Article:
In a decidedly jarring twist, a Peppa Pig trade mark ruling in Russia has become the prototype for the Kremlin’s retaliatory intellectual property strategy in response to Russian sanctions.
Peppa Pig is a British children’s series, following the life of 4-year old animated piglet. The show is undoubtedly omnipresent in the lives of preschool aged children (and their parents) and supplemented with a vast global entertainment franchise of books, films, video games, merchandise and theme parks. Since its first airing in 2004 Peppa Pig has amassed a global licensing portfolio of over 1,000 licensees.
In September 2021, Entertainment One brought a claim for trade mark infringement against a Russian entrepreneur, Ivan Kozhevnikov for their interpretation of the “Peppa Pig” and “Daddy Pig” characters. Citing the influence of the “unfriendly actions of the United States of America and affiliated foreign countries”, the arbitration court in Kirov, Russia dismissed the claim.
This decision is an omen of Russia’s wider intellectual property approach in response to the sanctions imposed on them.
On 6 March the Kremlin issued a decree that would enable local companies to use patents and industrial designs where owners are based in “unfriendly countries” without paying any compensation. The list of “unfriendly countries” includes the UK and numbers at least 48 states.
The Peppa Pig decision indicates that the lack of regard for intellectual property rights may expand far beyond products and technologies soon to be in short supply that may be considered essential. Instead, deprivation of any kind resulting from international sanctions may soon be addressed by state sanctioned suspension of intellectual property rights.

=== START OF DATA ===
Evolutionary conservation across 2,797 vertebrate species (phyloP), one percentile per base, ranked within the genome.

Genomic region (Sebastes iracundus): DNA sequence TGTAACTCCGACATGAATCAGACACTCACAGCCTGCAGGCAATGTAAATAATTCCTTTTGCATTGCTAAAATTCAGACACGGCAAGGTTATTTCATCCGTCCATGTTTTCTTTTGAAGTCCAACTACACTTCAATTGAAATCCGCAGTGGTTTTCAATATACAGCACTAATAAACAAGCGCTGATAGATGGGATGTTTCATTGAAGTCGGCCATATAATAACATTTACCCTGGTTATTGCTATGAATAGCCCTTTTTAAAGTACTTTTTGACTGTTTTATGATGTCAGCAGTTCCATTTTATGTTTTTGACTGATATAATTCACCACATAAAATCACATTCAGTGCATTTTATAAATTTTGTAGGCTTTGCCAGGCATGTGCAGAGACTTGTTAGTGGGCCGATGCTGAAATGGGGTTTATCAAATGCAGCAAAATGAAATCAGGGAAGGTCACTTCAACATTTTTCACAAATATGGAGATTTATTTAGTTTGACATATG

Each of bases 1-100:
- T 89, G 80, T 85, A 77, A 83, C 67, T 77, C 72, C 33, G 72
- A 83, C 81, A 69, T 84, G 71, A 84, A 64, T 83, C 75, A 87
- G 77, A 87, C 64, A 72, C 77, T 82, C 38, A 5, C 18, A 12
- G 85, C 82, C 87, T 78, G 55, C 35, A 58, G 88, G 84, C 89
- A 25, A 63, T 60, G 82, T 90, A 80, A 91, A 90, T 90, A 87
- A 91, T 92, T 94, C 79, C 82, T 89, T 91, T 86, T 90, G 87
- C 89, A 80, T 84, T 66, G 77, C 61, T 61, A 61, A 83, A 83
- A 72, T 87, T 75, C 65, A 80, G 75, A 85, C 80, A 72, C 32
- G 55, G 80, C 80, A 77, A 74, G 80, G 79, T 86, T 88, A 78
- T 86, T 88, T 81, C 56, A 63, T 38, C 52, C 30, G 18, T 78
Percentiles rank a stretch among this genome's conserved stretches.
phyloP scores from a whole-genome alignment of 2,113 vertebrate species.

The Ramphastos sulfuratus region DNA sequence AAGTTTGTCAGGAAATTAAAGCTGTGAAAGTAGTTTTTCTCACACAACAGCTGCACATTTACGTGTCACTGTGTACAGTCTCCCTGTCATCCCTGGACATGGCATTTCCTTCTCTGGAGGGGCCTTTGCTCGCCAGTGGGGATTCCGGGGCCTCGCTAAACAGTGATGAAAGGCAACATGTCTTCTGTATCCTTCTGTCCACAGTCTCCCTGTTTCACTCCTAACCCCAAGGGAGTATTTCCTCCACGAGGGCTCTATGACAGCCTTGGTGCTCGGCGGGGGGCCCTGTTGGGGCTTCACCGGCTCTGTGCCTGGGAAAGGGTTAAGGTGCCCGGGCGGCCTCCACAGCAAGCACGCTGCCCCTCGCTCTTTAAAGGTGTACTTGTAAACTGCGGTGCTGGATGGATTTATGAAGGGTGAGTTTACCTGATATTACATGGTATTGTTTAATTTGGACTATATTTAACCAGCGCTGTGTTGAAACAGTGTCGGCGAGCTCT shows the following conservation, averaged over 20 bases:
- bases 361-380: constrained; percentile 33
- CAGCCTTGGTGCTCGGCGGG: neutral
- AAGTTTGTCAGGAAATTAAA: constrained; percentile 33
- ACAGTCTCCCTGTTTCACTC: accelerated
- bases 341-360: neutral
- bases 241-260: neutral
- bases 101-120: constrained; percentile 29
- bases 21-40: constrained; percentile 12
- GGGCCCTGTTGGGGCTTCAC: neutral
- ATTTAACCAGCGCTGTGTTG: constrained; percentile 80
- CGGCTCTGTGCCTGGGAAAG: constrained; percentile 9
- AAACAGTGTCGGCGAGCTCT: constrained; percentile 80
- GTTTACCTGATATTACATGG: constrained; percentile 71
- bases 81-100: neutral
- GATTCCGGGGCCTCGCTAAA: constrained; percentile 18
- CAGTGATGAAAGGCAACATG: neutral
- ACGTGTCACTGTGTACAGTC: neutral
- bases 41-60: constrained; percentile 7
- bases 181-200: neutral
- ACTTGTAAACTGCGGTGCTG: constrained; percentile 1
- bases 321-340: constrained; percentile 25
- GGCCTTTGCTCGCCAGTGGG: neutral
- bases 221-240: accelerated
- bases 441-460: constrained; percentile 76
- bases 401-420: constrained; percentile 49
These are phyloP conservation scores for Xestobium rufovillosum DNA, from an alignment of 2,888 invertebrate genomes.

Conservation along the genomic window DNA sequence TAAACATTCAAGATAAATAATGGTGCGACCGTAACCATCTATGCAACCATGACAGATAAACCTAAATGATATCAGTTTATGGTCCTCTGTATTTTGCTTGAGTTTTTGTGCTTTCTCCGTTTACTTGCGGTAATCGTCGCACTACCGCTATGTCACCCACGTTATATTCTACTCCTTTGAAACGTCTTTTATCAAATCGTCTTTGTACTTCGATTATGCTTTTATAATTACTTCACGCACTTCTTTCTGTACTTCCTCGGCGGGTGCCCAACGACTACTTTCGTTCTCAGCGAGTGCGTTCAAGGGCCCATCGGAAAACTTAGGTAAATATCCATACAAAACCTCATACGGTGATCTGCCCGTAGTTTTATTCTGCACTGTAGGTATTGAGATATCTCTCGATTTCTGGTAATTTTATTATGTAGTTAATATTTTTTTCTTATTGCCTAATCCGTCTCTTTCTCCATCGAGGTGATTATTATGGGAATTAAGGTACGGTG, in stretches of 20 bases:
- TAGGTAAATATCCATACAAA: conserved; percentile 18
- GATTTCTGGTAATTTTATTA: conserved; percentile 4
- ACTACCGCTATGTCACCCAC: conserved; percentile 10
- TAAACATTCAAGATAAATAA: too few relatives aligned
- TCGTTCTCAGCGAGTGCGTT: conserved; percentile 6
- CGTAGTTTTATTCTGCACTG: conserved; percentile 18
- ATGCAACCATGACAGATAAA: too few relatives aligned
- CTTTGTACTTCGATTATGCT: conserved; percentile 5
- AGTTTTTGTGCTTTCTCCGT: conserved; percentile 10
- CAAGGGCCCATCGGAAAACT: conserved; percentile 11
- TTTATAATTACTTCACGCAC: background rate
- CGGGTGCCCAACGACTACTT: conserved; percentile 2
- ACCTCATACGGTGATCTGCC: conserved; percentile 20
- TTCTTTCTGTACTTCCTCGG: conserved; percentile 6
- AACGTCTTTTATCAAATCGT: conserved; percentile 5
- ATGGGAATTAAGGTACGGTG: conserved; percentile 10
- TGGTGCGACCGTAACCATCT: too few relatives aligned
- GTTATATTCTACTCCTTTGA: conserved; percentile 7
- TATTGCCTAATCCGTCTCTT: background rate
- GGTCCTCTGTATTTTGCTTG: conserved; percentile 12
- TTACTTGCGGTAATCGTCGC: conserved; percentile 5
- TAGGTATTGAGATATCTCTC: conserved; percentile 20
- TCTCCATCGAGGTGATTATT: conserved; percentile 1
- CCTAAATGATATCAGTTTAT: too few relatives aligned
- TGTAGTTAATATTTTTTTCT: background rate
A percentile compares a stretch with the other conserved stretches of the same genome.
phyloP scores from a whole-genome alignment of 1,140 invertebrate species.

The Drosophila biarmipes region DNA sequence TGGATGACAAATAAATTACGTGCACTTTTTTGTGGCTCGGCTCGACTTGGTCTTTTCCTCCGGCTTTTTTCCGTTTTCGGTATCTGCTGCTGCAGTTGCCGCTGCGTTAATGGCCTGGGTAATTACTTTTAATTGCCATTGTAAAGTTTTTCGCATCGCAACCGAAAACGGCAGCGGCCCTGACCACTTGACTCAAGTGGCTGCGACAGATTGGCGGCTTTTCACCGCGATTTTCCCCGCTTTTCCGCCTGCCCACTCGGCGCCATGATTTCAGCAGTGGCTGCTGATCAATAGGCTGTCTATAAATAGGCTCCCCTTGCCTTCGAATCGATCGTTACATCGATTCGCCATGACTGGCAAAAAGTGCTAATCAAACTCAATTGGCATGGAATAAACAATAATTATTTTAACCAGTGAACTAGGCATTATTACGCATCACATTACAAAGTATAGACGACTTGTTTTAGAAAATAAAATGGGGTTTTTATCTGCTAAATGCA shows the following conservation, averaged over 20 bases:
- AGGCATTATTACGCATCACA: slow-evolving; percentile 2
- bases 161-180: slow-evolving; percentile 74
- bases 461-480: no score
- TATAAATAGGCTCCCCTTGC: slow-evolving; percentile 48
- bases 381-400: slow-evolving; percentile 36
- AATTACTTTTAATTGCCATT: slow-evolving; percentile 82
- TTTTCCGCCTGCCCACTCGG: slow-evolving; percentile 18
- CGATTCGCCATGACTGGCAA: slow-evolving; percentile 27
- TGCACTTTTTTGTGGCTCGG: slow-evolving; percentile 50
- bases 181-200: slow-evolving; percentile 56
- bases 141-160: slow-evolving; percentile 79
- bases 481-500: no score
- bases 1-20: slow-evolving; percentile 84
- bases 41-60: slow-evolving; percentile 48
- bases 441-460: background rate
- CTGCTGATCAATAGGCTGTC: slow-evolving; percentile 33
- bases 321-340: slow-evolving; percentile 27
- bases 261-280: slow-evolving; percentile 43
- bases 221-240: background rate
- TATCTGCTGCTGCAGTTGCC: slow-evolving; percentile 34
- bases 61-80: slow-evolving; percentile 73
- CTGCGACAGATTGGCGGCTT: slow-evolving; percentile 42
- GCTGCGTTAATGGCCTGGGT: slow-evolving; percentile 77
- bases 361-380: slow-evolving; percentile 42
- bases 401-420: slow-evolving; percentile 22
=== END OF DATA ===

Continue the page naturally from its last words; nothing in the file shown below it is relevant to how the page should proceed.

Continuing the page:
For all brand owners that are based in “unfriendly countries” this ruling shows that there will be little recourse against Russian infringement whilst the country remains subject to sanctions. Further, for brands pulling out of Russia in response to the invasion of Ukraine, it begs the question of whether their IP then becomes forfeit? Like Kozhevnikov’s version of Peppa Pig, will there be a proliferation of unlicensed Disney characters following the media giant’s declared exodus earlier this month? Will the highly symbolic closing of McDonald’s doors be undercut, as suggested by US lawyer Josh Gerben, by local operators running the stores?
What is clear from this wild west response to intellectual property rights is that Russia knows these sanctions will hurt the Russian population: both in their day-to-day lives and in the growing cultural isolation from the international community.
A Russian court has allowed the free use of Hasbro’s “Peppa Pig” trademarks without legal retaliation in Russia, claiming an “entrepreneur’s” use of the marks was justified in light of the mounting economic sanctions affecting Russia.